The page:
Newspaper article The Christian Science Monitor

Q&A: Why China Has Become the Middle East's Favorite Customer

Newspaper article The Christian Science Monitor

Q&A: Why China Has Become the Middle East's Favorite Customer

Article excerpt

China's stake in the Middle East is growing. It buys more oil and sells more goods in the region than any other country, including the US. So why did Beijing vote in favor of Iran sanctions?

The Chinese government needs oil to fuel its modernization and markets to sell its "Made in China" brand. Regional stability is crucial to getting both.

In the past, China has largely relied on the United States to maintain security in the Middle East, but Beijing is losing faith in Washington.

"Particularly since the Iraq war, the Chinese are more and more willing to sort of question whether ... [US] policy itself isn't becoming, in some ways, a threat to stability in the region," says Flynt Leverett, senior fellow at the New America Foundation.

As a result, China has become more involved in the region, particularly in Iran, from which China gets 11 percent of its oil imports. Mr. Leverett sees China becoming more concerned with "what they see as excessive US unilateralism in the region." Thus its interest in funneling the US desire for Iran sanctions through the United Nations Security Council, which would place some constraints on the US. A few questions regarding China's regional aims:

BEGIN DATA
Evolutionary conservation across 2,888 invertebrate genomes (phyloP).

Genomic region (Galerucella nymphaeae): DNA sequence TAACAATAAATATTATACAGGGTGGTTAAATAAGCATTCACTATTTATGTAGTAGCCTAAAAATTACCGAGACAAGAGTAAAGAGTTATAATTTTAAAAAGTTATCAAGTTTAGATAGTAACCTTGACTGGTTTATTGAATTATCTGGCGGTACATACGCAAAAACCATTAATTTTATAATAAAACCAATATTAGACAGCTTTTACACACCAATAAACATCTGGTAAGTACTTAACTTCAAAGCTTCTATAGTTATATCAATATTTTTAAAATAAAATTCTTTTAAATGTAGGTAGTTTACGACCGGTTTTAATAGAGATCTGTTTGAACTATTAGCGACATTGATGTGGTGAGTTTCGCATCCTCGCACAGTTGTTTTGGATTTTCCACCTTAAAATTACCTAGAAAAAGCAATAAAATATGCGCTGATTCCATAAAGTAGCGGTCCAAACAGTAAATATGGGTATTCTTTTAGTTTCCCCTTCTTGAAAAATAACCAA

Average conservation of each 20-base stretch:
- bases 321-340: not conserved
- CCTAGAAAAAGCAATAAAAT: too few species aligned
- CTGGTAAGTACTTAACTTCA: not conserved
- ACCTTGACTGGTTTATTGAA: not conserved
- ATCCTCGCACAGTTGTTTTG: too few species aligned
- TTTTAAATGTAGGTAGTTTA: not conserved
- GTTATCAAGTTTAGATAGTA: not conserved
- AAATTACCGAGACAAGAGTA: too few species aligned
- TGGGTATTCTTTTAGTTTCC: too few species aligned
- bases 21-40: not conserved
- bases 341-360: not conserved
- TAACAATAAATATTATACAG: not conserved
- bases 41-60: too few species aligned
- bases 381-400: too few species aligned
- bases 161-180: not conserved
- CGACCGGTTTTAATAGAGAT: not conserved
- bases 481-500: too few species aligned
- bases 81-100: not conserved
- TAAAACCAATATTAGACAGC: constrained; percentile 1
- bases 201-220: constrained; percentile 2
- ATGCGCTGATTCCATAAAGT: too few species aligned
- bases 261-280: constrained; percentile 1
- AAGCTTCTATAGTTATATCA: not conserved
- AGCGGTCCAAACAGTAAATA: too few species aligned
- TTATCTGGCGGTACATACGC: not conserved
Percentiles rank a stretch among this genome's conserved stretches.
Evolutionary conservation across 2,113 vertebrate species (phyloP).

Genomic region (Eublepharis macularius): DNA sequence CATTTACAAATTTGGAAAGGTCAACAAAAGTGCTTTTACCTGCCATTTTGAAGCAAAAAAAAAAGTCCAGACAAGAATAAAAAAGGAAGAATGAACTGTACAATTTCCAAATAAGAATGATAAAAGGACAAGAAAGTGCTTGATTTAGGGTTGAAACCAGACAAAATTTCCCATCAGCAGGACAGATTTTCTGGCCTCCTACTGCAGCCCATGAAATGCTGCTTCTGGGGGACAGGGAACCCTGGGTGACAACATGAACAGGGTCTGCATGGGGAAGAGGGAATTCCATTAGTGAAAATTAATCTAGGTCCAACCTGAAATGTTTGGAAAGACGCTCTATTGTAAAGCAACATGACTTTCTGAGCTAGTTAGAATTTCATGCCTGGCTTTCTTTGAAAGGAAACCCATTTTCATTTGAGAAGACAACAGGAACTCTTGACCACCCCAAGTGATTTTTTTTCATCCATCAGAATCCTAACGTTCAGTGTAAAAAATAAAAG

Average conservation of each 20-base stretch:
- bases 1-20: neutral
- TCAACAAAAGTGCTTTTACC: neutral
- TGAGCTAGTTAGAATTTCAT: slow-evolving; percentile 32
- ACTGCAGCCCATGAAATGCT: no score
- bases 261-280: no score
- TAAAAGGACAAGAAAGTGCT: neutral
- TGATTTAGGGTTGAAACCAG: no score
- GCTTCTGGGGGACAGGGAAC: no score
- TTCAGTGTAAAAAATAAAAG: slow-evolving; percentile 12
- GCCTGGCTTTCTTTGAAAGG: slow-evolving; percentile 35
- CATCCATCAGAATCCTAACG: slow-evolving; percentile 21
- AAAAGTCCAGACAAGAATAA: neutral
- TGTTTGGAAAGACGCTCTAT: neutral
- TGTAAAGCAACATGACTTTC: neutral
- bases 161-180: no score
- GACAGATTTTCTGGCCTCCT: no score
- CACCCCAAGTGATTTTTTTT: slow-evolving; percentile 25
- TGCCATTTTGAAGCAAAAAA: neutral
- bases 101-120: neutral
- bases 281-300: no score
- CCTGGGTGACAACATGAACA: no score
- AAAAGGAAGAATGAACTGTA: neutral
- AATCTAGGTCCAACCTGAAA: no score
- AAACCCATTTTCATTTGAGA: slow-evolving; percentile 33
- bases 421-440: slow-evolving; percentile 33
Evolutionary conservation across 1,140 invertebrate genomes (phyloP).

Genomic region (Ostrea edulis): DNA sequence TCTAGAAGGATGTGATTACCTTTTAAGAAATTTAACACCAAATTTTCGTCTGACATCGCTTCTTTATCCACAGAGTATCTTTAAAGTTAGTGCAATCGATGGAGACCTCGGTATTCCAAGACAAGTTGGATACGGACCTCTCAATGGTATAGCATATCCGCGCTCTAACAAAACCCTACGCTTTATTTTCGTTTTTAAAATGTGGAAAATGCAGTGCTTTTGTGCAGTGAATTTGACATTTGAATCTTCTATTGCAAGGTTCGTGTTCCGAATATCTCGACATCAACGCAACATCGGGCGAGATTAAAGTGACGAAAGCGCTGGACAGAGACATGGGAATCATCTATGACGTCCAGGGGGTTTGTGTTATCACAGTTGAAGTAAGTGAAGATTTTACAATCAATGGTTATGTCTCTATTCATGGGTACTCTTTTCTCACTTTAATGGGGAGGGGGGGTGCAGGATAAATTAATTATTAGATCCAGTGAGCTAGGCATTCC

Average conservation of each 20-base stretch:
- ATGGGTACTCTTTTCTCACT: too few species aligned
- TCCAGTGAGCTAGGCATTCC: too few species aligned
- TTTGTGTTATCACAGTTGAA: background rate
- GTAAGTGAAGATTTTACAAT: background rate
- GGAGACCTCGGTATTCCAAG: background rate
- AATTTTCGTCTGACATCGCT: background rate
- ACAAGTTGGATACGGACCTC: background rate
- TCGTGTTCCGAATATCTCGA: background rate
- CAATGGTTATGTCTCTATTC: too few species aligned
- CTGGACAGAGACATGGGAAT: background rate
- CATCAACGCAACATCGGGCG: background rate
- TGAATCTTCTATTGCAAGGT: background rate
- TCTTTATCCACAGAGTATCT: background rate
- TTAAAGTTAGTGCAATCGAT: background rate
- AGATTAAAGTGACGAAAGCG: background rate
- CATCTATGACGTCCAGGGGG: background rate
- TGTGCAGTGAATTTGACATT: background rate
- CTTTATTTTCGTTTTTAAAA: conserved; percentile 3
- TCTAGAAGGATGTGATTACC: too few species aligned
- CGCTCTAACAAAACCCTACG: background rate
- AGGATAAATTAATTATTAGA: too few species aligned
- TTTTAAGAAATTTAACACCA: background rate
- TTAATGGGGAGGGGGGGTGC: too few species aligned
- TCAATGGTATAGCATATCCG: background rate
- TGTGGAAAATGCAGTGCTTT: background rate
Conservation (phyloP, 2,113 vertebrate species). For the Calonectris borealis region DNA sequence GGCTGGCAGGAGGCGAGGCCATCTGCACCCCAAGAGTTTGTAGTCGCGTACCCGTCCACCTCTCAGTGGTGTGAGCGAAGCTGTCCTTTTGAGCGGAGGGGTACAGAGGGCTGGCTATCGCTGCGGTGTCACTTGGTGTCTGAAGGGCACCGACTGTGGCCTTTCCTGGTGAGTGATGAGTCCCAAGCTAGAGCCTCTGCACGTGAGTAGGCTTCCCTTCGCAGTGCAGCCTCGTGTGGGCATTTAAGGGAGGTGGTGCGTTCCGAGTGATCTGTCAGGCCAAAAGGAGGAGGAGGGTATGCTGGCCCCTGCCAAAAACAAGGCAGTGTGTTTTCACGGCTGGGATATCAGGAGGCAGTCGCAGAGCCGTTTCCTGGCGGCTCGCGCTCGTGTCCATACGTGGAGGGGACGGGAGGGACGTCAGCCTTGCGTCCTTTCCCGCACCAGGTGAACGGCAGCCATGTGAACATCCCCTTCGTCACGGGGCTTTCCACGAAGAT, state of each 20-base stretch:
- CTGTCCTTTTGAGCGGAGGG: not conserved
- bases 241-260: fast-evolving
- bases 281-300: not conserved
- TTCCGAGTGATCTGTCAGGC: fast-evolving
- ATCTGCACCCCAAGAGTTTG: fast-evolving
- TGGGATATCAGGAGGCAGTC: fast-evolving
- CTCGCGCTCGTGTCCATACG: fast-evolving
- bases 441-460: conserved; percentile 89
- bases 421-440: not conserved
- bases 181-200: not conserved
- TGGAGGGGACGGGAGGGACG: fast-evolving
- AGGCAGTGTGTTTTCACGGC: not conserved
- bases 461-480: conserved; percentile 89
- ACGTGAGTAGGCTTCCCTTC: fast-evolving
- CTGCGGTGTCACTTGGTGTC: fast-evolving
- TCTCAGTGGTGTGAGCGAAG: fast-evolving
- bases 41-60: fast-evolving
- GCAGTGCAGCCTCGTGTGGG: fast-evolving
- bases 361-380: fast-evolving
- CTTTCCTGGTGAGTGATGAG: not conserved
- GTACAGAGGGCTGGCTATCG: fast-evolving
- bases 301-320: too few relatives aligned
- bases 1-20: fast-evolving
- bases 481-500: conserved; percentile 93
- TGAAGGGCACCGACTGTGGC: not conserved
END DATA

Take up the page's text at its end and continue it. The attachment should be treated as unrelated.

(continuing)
What's China's economic role?

Chinese trade with the Middle East has roughly doubled in the past five years. This year, China replaced the US as the top exporter to the region.

Chinese exports to the Middle East, including Turkey, were worth $57 billion in 2009, up from $28 billion in 2005. Chinese imports from the region stood at $61 billion, up from $34 billion in 2005. China's global exports for the same period grew 58 percent - from $760 billion to $1.2 trillion.

This rise in trade with the Middle East is not just oil-related. "It is small- time traders with their own shops or street stalls who are traveling between the two regions to either buy goods or sell goods," says Ben Simpfendorfer, of the Royal Bank of Scotland in Hong Kong and author of "The New Silk Road."

In addition, he says he's seen a marked increase in Chinese construction companies winning contracts across the region. Chinese banks continue lending to finance projects, so Chinese companies are able to bring not only their own labor and materials, but their own credit. "They're providing construction services that are at cheap prices compared to their competitors. They bring often the Chinese banks along with them," says Mr. Simpfendorfer.

How much Mideast energy does China consume?

China is the largest importer of Middle Eastern oil, buying just over a tenth of the crude oil exported by Gulf states. It's also Iran's top customer, taking 23 percent of Tehran's oil.

Already, China has surpassed US oil purchases in the Middle East - importing 1.94 million barrels per day (b.p.d.), or 14 percent more than the US. At current rates, China will overtake the US in oil imports by 2030. …

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